Ready, set, pour! The first Waiters’ Race Atlanta raises money for the Giving Kitchen

The Bastille Day tradition made its way to Buckhead for a good cause
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Waiters Race Atlanta
Participants line up for the first Waiters’ Race Atlanta at Shops Buckhead Atlanta.

Photograph by Rachel Pittman

There’s no use crying over spilled milk, but you couldn’t have blamed one of the servers competing in the first ever Waiters’ Race Atlanta in Buckhead on Friday afternoon for shedding a few tears over spilled Champagne.

Benefiting the Giving Kitchen and hosted by the Industry Fund, a new local nonprofit with a similar mission of supporting hospitality workers in their time of need, the quirky event was a take on the “Course des Garcons de Cafe,” a century-old Bastille Day tradition where waiters race with fully loaded trays, avoiding spills on their route. While the event began in France, variations now takes place annually in cities all over the world. This was Atlanta’s first.

Photograph by Rachel Pittman

Lining up outside of Le Bilboquet, servers from different local restaurants each held a serving tray with a glass of water, glass of wine, and split of Champagne. The servers then followed a marked course that wound throughout the Shops Buckhead Atlanta as fast as they could while holding their trays in one hand, the other hand behind their backs, making sure not to spill a single drop. Speed walking with knees cautiously bent rather than sprinting with their delicate cargo, the competitors curved around the half-mile race route while shoppers at Hermes, Joie, and NARS stepped outside to snap photos of the unique quest. At the end of the course, the servers opened their champagne, carefully poured a glass for the judges, then crossed the finish line with tray and glasses in-tact.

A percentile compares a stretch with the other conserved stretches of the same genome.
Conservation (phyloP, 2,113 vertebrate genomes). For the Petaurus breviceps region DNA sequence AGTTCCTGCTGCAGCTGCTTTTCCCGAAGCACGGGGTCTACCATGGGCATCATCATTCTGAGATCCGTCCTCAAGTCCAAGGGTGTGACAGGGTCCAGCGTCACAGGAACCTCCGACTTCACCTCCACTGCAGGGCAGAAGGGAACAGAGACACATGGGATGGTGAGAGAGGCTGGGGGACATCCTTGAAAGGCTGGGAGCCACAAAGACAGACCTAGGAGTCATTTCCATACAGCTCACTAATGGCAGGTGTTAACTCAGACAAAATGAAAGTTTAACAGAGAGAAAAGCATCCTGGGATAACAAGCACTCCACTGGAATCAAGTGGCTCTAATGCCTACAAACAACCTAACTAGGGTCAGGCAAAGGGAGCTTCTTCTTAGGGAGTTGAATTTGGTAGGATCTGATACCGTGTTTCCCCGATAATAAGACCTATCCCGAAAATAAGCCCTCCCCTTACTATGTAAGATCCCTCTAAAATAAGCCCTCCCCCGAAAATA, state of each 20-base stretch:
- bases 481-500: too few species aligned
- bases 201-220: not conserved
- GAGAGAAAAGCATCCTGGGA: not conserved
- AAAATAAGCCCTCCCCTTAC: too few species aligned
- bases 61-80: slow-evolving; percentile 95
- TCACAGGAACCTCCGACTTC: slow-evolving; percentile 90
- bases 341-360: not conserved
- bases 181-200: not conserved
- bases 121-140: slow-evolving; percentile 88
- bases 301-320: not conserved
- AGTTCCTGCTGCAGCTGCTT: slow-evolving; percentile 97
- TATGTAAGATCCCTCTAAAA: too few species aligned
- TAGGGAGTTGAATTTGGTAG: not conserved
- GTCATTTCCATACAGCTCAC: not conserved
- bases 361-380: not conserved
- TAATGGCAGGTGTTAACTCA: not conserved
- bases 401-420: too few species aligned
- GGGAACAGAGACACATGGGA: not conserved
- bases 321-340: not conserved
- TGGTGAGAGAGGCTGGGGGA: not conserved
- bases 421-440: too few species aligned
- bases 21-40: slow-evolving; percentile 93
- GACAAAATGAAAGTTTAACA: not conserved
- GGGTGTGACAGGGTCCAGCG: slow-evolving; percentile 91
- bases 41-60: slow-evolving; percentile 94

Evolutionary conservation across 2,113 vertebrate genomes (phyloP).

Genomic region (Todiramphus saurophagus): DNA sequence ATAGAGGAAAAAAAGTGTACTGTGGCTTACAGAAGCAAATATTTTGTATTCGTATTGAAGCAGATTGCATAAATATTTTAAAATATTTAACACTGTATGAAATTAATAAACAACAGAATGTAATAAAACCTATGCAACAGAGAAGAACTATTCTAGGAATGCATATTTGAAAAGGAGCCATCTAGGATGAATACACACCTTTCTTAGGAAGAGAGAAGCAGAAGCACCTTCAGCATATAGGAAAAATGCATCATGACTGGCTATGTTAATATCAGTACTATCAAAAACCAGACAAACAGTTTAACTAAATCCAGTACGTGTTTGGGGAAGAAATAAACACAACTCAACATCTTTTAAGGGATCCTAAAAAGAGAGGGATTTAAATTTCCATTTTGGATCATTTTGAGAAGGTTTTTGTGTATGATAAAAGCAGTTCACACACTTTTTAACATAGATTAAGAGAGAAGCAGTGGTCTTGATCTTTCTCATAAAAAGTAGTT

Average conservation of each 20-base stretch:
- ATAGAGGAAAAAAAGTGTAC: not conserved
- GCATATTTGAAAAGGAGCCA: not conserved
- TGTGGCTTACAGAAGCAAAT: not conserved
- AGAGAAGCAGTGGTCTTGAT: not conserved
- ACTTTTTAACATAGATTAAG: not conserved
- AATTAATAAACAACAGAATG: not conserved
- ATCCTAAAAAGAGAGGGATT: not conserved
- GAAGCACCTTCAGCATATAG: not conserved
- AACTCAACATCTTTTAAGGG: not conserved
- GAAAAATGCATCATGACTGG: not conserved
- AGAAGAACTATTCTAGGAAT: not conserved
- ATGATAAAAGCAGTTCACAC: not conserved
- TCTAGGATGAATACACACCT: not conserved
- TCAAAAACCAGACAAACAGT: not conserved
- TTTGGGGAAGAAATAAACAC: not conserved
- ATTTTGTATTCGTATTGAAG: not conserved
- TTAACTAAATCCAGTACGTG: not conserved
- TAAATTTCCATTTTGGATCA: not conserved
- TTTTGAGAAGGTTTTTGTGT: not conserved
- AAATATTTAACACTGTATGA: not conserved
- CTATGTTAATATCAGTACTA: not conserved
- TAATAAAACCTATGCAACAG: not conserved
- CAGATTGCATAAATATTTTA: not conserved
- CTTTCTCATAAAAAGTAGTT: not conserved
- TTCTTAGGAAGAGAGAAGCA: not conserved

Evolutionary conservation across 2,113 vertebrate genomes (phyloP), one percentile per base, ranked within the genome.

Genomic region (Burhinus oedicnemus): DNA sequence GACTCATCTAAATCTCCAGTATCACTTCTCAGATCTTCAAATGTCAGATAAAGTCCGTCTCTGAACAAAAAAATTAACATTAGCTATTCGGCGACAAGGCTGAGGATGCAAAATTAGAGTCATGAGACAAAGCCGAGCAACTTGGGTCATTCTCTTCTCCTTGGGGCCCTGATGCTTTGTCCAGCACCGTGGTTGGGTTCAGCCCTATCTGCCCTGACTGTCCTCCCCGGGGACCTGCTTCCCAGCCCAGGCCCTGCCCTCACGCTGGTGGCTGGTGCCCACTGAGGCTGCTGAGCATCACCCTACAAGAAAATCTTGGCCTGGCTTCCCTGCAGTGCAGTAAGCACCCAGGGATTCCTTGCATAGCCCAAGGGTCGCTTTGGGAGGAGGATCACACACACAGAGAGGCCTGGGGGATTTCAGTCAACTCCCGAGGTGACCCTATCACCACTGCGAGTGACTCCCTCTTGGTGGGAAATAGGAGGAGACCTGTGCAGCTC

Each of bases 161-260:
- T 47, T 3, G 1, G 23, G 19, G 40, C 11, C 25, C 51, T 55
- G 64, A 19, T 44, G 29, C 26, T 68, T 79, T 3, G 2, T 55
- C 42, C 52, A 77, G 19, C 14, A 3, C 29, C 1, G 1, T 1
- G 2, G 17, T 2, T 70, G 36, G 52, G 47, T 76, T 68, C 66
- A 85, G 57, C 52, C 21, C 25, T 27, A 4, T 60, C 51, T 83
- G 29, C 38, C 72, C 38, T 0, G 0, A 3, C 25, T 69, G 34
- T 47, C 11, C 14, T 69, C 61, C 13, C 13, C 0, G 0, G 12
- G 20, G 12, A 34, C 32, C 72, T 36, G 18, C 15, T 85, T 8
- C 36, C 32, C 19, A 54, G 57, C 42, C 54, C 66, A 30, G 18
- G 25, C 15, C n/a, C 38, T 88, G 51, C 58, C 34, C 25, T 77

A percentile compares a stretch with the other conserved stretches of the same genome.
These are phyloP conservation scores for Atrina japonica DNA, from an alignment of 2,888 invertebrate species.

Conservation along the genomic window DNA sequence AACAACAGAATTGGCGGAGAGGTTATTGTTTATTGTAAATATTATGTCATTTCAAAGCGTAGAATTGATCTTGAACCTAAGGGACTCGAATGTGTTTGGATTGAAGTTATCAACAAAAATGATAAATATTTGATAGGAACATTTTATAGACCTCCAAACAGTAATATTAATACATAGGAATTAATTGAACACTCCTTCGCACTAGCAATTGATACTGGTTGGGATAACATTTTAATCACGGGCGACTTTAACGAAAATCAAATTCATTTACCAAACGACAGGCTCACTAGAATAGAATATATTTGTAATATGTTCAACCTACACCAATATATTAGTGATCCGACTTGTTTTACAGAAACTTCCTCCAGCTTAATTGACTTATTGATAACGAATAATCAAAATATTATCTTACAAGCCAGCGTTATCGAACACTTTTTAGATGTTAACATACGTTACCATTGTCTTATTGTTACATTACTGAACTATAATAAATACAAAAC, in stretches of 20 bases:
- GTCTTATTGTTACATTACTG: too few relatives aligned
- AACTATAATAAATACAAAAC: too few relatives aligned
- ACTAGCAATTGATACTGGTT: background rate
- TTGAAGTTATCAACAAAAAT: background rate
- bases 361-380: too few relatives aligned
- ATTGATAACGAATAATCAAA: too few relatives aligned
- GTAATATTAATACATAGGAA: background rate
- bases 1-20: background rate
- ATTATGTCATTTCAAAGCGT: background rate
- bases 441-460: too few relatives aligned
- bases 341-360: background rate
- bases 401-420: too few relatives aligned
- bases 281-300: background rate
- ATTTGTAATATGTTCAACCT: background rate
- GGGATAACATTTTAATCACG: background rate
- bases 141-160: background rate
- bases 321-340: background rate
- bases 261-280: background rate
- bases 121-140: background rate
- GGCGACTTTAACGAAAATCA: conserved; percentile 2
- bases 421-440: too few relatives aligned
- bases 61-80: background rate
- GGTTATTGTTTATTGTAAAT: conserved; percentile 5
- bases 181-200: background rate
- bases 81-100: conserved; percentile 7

A server pours Champagne for judge Karen Bremer, CEO of the Georgia Restaurant Association.

Photograph courtesy of Waiters Race Atlanta

A panel of six judges that included radio host Dana Barrett, HLN correspondent Lynn Smith, and Atlanta‘s own dining columnist Christiane Lauterbach, rated the servers on their style, speed, and service.

John Wilkins, of Decatur’s Cafe Lily, won the race, taking home two round-trip tickets to Paris and a traveling trophy to display in his restaurant.

Wilkins says he practiced a lot for the race, but what was most important to him was the charity the event supported. “Most people in the service industry can’t afford insurance, so if you get sick or your house burns down there aren’t a lot of options,” he says. “The Giving Kitchen really helps when things like that happen to a member of the restaurant industry.”

Following the race, Le Bilboquet hosted a celebration with French music, an outdoor rosé bar, a fresh flower cart, and bottles upon bottles of Champagne. Fulton County Chairman John Eaves even read a proclamation from the Fulton County Board of Commissioners declaring July 14, 2017 as Waiters’ Race Day, which “[celebrates] the excellence, dedication, and hard work of the over 230,000 that work in the Atlanta restaurant industry.”

“I’ve been in the business 11 yearsevery day serving drinks and picking up trays,” says Jorge Rios, a server from Le Bilboquet. “It feels good to have this race in Atlanta.”

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